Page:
Are Tenant Estoppel Certificates Just a Formality?

March 5, 2018

With all of the building sales, refinancings and recapitalizations occurring in the commercial real estate marketplace tenants should be used to receiving estoppel certificates from their landlord.  Are these just benign documents that summarize key terms of an office lease for a prospective purchaser, lender or capital partner to review?  In most cases the answer to that question is yes.  However, in some cases if these documents are not carefully reviewed and compared to your existing lease, tenants can lose important rights and leverage that were previously negotiated in the lease.   Whether this happens as a result of an aggressive landlord or a junior lawyer not paying attention to the details of each individual lease is irrelevant.

An estoppel certificate is a document designed to give third party critical information on the relationship between your landlord and you as a tenant. The third party is frequently a prospective purchaser of the landlord’s real property containing your premises, or a lender who will be secured by an interest in that property. Typically the deal that the landlord is making requires the landlord to obtain such certificates from its tenants and present them to the third party for use in its “due diligence” review of the property.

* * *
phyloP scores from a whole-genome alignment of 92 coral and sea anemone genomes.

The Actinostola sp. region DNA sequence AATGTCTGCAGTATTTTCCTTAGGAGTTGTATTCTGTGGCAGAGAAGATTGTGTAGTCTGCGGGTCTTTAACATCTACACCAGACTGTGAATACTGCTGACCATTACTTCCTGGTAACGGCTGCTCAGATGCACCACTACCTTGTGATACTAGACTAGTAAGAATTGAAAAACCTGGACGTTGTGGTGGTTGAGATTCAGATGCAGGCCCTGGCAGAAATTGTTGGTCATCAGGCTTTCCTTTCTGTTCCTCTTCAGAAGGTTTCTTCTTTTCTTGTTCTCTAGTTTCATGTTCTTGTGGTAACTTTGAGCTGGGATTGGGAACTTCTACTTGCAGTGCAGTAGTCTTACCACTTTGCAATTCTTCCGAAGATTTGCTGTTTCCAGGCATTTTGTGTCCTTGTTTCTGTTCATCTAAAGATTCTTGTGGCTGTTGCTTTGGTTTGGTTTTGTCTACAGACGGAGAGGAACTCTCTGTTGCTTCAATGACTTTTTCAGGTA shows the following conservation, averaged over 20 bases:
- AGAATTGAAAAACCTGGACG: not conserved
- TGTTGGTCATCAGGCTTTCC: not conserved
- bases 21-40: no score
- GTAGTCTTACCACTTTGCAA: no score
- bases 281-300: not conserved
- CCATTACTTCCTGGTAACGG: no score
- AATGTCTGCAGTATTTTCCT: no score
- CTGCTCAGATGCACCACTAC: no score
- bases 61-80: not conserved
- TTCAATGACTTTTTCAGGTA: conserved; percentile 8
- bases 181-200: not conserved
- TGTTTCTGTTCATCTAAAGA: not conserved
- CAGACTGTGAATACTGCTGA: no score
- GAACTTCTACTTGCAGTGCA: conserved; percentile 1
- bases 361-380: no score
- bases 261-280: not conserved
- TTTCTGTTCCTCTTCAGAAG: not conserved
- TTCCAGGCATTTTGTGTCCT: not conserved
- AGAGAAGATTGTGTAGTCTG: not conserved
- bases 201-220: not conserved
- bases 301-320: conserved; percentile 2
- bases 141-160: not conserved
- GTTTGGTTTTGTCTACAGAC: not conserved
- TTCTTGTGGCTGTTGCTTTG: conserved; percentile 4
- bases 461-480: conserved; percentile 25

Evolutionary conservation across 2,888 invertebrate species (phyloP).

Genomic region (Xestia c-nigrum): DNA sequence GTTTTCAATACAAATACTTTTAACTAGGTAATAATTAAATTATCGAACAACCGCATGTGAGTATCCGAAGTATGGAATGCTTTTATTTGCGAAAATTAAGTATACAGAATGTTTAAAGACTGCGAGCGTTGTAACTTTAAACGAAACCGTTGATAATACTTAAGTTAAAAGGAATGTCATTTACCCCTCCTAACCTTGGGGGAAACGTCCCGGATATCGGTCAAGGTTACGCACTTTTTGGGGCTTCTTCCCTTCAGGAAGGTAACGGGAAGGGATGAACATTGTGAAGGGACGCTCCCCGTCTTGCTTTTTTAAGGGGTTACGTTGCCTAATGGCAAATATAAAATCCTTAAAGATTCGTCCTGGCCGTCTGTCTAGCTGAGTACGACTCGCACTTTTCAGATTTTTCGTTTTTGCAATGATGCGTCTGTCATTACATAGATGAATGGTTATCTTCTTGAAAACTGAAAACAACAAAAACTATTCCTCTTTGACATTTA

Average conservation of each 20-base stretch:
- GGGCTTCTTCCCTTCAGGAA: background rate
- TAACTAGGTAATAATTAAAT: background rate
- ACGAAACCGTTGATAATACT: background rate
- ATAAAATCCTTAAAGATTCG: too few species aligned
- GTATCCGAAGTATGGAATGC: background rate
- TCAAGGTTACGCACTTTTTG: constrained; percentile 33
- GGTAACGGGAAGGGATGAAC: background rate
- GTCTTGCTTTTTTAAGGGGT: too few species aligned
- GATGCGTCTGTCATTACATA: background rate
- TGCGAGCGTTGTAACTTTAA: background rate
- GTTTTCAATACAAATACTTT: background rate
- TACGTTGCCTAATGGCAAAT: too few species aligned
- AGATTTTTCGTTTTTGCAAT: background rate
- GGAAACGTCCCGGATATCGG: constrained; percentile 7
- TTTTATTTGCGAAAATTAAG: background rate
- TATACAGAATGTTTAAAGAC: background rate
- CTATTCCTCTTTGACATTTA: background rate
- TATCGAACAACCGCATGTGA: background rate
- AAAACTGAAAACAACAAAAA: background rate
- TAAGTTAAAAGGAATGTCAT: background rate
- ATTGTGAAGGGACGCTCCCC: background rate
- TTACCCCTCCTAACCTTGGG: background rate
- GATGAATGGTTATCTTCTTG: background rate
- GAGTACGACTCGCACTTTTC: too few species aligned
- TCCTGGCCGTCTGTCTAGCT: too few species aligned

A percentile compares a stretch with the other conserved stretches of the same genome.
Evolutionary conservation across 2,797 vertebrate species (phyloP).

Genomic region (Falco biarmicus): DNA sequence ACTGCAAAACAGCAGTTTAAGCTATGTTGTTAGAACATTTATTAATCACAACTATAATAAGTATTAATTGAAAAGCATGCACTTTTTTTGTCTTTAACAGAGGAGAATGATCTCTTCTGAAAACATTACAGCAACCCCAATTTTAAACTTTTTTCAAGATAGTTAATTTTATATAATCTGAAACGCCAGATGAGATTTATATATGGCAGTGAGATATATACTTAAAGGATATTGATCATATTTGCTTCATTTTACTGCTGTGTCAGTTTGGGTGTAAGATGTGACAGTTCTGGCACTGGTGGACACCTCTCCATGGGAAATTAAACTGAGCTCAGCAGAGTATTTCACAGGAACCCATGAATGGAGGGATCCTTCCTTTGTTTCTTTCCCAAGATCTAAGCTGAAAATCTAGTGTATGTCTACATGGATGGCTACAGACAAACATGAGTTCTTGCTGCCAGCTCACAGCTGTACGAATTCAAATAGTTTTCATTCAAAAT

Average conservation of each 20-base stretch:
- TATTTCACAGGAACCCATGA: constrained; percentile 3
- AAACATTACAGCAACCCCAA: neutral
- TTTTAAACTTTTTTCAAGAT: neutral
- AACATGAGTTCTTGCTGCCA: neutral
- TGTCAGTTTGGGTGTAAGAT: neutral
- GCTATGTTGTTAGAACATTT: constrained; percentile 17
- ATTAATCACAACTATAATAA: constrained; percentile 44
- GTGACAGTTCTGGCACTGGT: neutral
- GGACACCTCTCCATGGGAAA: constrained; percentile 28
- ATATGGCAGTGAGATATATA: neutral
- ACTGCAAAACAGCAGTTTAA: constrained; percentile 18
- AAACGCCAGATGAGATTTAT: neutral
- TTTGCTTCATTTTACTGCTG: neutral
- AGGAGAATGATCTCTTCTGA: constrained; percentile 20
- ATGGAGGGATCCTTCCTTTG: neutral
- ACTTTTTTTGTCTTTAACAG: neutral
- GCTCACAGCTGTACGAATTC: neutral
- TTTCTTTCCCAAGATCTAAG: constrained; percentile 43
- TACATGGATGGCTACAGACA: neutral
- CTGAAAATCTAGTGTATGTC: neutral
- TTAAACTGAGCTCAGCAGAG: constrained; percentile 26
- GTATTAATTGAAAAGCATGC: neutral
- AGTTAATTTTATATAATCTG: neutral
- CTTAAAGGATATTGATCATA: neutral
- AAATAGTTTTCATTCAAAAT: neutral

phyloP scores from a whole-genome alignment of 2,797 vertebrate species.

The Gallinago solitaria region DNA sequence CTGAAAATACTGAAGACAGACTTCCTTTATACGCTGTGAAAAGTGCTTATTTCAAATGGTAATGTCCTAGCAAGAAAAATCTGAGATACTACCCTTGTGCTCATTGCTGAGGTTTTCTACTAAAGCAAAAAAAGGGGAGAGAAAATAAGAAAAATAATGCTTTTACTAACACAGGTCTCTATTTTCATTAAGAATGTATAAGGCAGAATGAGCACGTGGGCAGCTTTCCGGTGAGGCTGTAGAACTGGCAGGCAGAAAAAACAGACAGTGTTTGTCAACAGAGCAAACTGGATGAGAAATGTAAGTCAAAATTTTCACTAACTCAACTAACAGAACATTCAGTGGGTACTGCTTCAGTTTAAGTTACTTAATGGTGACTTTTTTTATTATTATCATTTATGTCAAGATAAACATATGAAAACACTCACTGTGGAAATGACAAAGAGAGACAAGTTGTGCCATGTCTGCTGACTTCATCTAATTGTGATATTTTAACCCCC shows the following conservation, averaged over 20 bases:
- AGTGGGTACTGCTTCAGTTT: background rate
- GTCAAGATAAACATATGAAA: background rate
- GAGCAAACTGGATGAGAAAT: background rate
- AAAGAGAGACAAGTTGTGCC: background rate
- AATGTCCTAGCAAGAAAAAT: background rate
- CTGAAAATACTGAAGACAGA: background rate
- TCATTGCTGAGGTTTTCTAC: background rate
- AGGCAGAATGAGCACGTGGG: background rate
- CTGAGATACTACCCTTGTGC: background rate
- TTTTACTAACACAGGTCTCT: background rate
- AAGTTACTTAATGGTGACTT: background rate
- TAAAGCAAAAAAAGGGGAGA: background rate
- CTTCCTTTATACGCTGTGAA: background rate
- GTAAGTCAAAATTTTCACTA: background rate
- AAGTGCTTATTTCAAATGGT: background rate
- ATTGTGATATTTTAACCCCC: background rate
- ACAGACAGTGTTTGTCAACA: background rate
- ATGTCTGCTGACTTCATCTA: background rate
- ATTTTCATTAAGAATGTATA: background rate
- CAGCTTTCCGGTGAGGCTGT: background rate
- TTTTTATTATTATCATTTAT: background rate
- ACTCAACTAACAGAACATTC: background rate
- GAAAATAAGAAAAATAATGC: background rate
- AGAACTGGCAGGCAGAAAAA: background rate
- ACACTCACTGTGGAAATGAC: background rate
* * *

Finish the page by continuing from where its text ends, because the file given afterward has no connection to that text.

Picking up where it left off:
Most retail space leases have provisions which require the tenant to prepare and sign estoppel certificates (or estoppel letters as they are sometimes called) upon the landlord’s request. Typically the tenant is required to certify that as of the date of the document certain things are true, or to specify in some detail why they are not true. The things usually covered include (i) whether the tenant’s lease is in full force and effect and has not been assigned, modified, supplemented or amended; (ii) whether all conditions under the lease to be performed by the landlord have been satisfied; (iii) whether any required contributions by the landlord to the tenant on account of the tenant’s improvements have been received by the tenant; (iv) whether there are any existing claims, defenses or offsets which the tenant has against the enforcement of the lease by the landlord; (v) whether any rent or related payment obligation has been paid more than one month in advance; and (vi) whether any security has been deposited with the landlord.

The tenant is usually required to state that its disclosures in the estoppel certificate may be relied upon by the specified third party or parties. That means that you could be liable to the third party if the certificate contains untrue statements. Thus unless you are absolutely sure about the things you are certifying, you should certify them only “to the best of tenant’s knowledge.” Leases usually require the tenant to prepare and sign the certificate within a relatively short period, and authorize the landlord to prepare and sign the certificate in the tenant’s name if the tenant does not respond within the allowed time. For that reason, you want to be sure to attend to such requests in a timely manner, and to try to extend the response time when you are negotiating the lease.

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